Its disheartening to see the bickering, even on the blog, on who did what and what was a mistake, etc. Its totally disingenuous to say that the “amnesty” was wrong, as the oppostion leader is continuing to say. One blog commentator likened it to the battle of Plassey which is not only a misplaced analogy but downright mischievous. Another commented on how Israel sent in its army when two of its soldiers were taken hostage by Palestinians. Another totally misplaced analogy but makes the point nonetheless. Look what happened when the army went in: wanton destruction of lives and property. And the Isareli army went in not just to rescue its members but to punish the people of Gaza. What is becoming clear with Pilkhana is that the full brunt of the massacre took place in the morning of the first day, if there were deaths later they were sporadic. Surviving officers do not describe of killings later. The negotiations may have been prolonged but it saved the lives of the surviving officers and their families, and for that the naturally emotion-charged army should be grateful. Even if the government knew about the first killings and went into negotiation, it does not matter, what matters is they were able to save lives afterwards. Some newspapers have commented that the rebels delayed surrender because they needed time to dispose of the bodies. I think the focus now is to nab the murderers and get to the bottom of who engineered this.

  2. subsequent
    March 3, 2009 at 4:12 am

    Had the army been allowed to move in immediately to stop everything swiftly and sharply…..perhaps the killers couldn’t have escaped!!!!!!!! NOT ESCAPED!!!! the prevention of their escape should have been a primary objectiv…………..its not an easy thing now to track these killers.

    moreover…..it is extremely sad that even when the officerz called their colleagues and family to save them SAVE THEM and were waitin every second they were alive for help….. did not get it. their familyz did not get it. its not as if they were in a remote unknown island that help was afar. help was outside the gate. in that city. imagine the pain and distress they were in in the seconds they were alive that the help they sought were jst around the corner but was not reaching them!!!!!!!!!!!!!!!!!

  3. rumpa
    March 8, 2009 at 12:06 pm

    the point is the government granted amnesty even AFTER knowing that so many army officers had already been killed. it doesn’t take a rocket scientist to understand that they had no clue whatsoever!! Indian media reported the incident and said that the DG has been killed…how did they know? and moreover, the media in our country also knew about it, but were suppressed from reporting it. so, saying that the govt. had no idea about the murders is a complete farce!! one of the many burning questions is: Did the killers escape? Or were they ALLOWED to escape?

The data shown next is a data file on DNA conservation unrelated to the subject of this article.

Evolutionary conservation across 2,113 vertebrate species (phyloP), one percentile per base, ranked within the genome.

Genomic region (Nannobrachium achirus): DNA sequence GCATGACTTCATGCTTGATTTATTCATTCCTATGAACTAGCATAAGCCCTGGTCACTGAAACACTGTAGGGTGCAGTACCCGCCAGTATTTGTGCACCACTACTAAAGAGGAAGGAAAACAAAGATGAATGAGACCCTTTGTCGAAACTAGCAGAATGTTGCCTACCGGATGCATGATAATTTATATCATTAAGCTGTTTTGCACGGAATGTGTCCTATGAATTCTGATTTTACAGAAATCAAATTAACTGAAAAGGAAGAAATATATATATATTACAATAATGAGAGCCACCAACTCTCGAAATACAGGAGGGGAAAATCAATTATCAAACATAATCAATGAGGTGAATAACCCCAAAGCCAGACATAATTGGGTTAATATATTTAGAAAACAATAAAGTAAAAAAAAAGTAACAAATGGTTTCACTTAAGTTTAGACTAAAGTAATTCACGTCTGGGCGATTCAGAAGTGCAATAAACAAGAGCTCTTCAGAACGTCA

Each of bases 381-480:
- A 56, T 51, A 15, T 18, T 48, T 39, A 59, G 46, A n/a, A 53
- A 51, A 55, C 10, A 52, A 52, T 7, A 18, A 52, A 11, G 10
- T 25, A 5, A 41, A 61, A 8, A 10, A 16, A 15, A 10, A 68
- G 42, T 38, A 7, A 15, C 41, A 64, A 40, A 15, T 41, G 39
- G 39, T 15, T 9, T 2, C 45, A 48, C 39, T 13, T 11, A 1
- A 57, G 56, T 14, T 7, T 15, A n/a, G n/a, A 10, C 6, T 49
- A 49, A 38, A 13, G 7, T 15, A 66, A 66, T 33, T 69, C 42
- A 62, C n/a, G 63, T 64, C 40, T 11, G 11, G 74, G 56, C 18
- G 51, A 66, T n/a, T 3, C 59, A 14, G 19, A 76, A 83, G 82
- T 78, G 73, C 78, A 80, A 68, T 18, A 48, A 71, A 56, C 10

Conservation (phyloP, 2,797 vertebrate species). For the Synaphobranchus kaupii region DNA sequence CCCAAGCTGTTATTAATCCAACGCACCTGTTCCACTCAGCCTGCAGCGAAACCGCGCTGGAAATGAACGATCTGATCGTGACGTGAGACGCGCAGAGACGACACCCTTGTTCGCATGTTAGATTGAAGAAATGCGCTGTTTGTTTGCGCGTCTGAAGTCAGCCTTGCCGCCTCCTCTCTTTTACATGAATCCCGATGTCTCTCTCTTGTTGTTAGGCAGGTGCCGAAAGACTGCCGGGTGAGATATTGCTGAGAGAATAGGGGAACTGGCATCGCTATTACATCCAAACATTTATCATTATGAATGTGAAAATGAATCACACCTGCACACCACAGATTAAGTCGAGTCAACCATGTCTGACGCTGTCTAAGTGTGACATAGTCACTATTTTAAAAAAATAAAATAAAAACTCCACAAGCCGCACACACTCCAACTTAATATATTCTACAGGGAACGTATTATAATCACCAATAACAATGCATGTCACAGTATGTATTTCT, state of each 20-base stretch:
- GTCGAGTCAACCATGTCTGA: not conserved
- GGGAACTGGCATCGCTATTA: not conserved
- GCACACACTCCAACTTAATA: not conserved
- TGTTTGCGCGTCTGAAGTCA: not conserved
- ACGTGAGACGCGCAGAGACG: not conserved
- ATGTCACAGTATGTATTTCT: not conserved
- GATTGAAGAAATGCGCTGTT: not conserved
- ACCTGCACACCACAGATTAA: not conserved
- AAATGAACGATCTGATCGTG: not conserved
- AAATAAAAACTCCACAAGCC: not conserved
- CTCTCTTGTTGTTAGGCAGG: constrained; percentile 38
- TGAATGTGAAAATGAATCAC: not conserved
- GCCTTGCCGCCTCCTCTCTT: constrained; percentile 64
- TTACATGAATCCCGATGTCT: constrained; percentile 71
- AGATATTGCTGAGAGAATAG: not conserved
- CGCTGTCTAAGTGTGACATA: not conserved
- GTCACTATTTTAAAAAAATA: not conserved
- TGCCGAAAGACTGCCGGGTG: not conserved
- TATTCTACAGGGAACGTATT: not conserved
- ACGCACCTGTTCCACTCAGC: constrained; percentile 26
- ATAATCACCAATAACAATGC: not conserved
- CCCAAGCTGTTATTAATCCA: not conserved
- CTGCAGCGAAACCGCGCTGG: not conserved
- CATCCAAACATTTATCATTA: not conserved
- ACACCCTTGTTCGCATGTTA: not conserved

4. Saiful Islam
    March 16, 2009 at 11:02 am

    The BDR carnage was a systematic preplanned killing of the best collection of army officers who were national assets. Nothing can replace this damage. This has severely affected the morale of all members of the armed forces. Some people believe military action could have been the best option to take control of the situation given the fact the rebels were too afraid to run away if army moved in. However, the Prime Minister of Bangladesh wisely opted for a peaceful solution rather than purely military action, fearing it could mess up the conflict into a full-blown bloodbath within the BDR compound. The decision was very critical, which is now proved to have been handled with remarkable political wisdom and foresight, resolve and equanimity. The army has also shown remarkable good sense, they remained absolutely steadfast to the unified command though there were many agitation and anger under the uncertainly of the situation and external provocation. While the bereaved are struggling to comfort each other from the grief, I find some strong media sympathetically glorifying the demands of the mutineers. I have only two questions to ask: 1. Why the rebels had to kill them all and conduct such carnage well before their demands communicated? 2. When the PM promised to consider all their demands, why they all chose to abscond?

  5. K Hossain
    March 26, 2009 at 12:31 am

    Are we not a responsible for the BDR massacre and similar incidents that have had happened in our country!

    Are we not responsible by supporting and strengthening the Mafia’s rule our country one after another creating all such

    Did we realize how far damage was ot the nation
    by similar incidents!

    Can we be impartial to judge the clues behind this incident guided by good will and reason and force ourself to unite as a nation to punish the culprits in disguise and create a rock solid barrier against all such atrocities!

  6. rumpa
    April 15, 2009 at 11:58 am

    i am still wondering why the PM or ANYONE who met with the **** mutineers (so-called), did not demand to talk with any of the army officers? They should have negotiated like this: once they met the mutineers, and the mutineers told them that the army officers were just held hostage and they were safe, the PM or the other people should have DEMANDED to talk to the army officers the. Should have said” Ok….we’ll meet all your demands, now put us through to the DG. we want to talk to him and ensure that everyone else is ok..” Instead of doing that, they only chit-chatted with the wayward soldiers and granted them general amnesty…Instead of wanting to talk on the phone with the DG or anyone held hostage (?), they took the words of these bloody murderers at face value…how bizarre and suspicious….i wonder if the truth will ever come out…

  7. Mustafa Jamal (Faisal)
    May 21, 2009 at 7:55 am

    I think to change the name and uniform of BDR is not needed…………Its just a show only………